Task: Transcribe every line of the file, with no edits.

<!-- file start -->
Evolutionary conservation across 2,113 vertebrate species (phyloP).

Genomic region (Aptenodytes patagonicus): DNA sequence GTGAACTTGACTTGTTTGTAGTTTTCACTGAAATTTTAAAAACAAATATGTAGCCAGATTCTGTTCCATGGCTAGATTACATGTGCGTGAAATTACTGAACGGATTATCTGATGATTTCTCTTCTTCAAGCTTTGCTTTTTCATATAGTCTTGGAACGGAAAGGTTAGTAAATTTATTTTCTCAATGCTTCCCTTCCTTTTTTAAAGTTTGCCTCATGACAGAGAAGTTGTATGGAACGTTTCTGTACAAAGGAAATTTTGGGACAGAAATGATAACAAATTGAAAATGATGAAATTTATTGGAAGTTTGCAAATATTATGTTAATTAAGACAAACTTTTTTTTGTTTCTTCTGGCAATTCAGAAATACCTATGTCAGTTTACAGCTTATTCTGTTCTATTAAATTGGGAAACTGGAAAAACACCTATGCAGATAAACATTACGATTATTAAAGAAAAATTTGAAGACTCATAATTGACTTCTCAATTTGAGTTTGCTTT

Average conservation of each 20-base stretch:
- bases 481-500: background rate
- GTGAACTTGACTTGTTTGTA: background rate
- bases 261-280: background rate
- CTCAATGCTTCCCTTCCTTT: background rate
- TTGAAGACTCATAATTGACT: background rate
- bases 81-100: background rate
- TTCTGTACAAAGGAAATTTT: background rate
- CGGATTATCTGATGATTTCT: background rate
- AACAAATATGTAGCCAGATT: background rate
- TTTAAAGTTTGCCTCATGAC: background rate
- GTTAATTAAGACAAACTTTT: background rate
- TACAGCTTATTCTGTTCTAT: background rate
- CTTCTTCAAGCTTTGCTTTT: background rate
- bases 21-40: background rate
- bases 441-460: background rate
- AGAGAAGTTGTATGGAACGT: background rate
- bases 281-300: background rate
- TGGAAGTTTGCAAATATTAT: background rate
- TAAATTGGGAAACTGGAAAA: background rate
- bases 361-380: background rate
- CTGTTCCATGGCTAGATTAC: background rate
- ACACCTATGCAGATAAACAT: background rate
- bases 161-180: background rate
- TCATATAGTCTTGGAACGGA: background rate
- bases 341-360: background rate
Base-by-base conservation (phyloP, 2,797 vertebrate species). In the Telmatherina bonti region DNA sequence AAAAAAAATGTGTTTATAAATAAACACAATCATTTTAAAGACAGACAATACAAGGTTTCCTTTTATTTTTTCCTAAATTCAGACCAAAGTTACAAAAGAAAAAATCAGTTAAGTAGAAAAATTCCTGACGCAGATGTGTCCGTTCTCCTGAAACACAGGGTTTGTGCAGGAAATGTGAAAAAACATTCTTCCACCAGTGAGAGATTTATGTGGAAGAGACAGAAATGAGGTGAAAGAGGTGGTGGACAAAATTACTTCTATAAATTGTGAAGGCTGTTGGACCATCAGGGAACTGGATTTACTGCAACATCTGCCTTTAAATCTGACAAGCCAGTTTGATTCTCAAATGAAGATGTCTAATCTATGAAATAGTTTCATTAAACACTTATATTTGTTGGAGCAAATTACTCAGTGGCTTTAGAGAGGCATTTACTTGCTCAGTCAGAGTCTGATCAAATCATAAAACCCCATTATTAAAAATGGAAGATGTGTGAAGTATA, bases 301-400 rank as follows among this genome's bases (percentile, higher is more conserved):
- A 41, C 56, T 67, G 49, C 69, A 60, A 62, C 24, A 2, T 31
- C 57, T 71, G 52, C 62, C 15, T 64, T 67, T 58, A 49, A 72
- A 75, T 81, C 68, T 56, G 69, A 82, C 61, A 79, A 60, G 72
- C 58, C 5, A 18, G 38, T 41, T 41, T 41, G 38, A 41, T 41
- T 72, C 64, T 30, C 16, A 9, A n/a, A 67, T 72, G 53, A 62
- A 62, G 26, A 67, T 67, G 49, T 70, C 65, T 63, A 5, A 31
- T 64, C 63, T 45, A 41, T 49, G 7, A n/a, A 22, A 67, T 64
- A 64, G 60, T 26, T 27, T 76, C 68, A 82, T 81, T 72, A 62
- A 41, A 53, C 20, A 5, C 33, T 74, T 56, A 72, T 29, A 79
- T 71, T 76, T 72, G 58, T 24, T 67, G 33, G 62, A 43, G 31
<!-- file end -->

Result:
Evolutionary conservation across 2,113 vertebrate species (phyloP).

Genomic region (Aptenodytes patagonicus): DNA sequence GTGAACTTGACTTGTTTGTAGTTTTCACTGAAATTTTAAAAACAAATATGTAGCCAGATTCTGTTCCATGGCTAGATTACATGTGCGTGAAATTACTGAACGGATTATCTGATGATTTCTCTTCTTCAAGCTTTGCTTTTTCATATAGTCTTGGAACGGAAAGGTTAGTAAATTTATTTTCTCAATGCTTCCCTTCCTTTTTTAAAGTTTGCCTCATGACAGAGAAGTTGTATGGAACGTTTCTGTACAAAGGAAATTTTGGGACAGAAATGATAACAAATTGAAAATGATGAAATTTATTGGAAGTTTGCAAATATTATGTTAATTAAGACAAACTTTTTTTTGTTTCTTCTGGCAATTCAGAAATACCTATGTCAGTTTACAGCTTATTCTGTTCTATTAAATTGGGAAACTGGAAAAACACCTATGCAGATAAACATTACGATTATTAAAGAAAAATTTGAAGACTCATAATTGACTTCTCAATTTGAGTTTGCTTT

Average conservation of each 20-base stretch:
- bases 481-500: background rate
- GTGAACTTGACTTGTTTGTA: background rate
- bases 261-280: background rate
- CTCAATGCTTCCCTTCCTTT: background rate
- TTGAAGACTCATAATTGACT: background rate
- bases 81-100: background rate
- TTCTGTACAAAGGAAATTTT: background rate
- CGGATTATCTGATGATTTCT: background rate
- AACAAATATGTAGCCAGATT: background rate
- TTTAAAGTTTGCCTCATGAC: background rate
- GTTAATTAAGACAAACTTTT: background rate
- TACAGCTTATTCTGTTCTAT: background rate
- CTTCTTCAAGCTTTGCTTTT: background rate
- bases 21-40: background rate
- bases 441-460: background rate
- AGAGAAGTTGTATGGAACGT: background rate
- bases 281-300: background rate
- TGGAAGTTTGCAAATATTAT: background rate
- TAAATTGGGAAACTGGAAAA: background rate
- bases 361-380: background rate
- CTGTTCCATGGCTAGATTAC: background rate
- ACACCTATGCAGATAAACAT: background rate
- bases 161-180: background rate
- TCATATAGTCTTGGAACGGA: background rate
- bases 341-360: background rate
Base-by-base conservation (phyloP, 2,797 vertebrate species). In the Telmatherina bonti region DNA sequence AAAAAAAATGTGTTTATAAATAAACACAATCATTTTAAAGACAGACAATACAAGGTTTCCTTTTATTTTTTCCTAAATTCAGACCAAAGTTACAAAAGAAAAAATCAGTTAAGTAGAAAAATTCCTGACGCAGATGTGTCCGTTCTCCTGAAACACAGGGTTTGTGCAGGAAATGTGAAAAAACATTCTTCCACCAGTGAGAGATTTATGTGGAAGAGACAGAAATGAGGTGAAAGAGGTGGTGGACAAAATTACTTCTATAAATTGTGAAGGCTGTTGGACCATCAGGGAACTGGATTTACTGCAACATCTGCCTTTAAATCTGACAAGCCAGTTTGATTCTCAAATGAAGATGTCTAATCTATGAAATAGTTTCATTAAACACTTATATTTGTTGGAGCAAATTACTCAGTGGCTTTAGAGAGGCATTTACTTGCTCAGTCAGAGTCTGATCAAATCATAAAACCCCATTATTAAAAATGGAAGATGTGTGAAGTATA, bases 301-400 rank as follows among this genome's bases (percentile, higher is more conserved):
- A 41, C 56, T 67, G 49, C 69, A 60, A 62, C 24, A 2, T 31
- C 57, T 71, G 52, C 62, C 15, T 64, T 67, T 58, A 49, A 72
- A 75, T 81, C 68, T 56, G 69, A 82, C 61, A 79, A 60, G 72
- C 58, C 5, A 18, G 38, T 41, T 41, T 41, G 38, A 41, T 41
- T 72, C 64, T 30, C 16, A 9, A n/a, A 67, T 72, G 53, A 62
- A 62, G 26, A 67, T 67, G 49, T 70, C 65, T 63, A 5, A 31
- T 64, C 63, T 45, A 41, T 49, G 7, A n/a, A 22, A 67, T 64
- A 64, G 60, T 26, T 27, T 76, C 68, A 82, T 81, T 72, A 62
- A 41, A 53, C 20, A 5, C 33, T 74, T 56, A 72, T 29, A 79
- T 71, T 76, T 72, G 58, T 24, T 67, G 33, G 62, A 43, G 31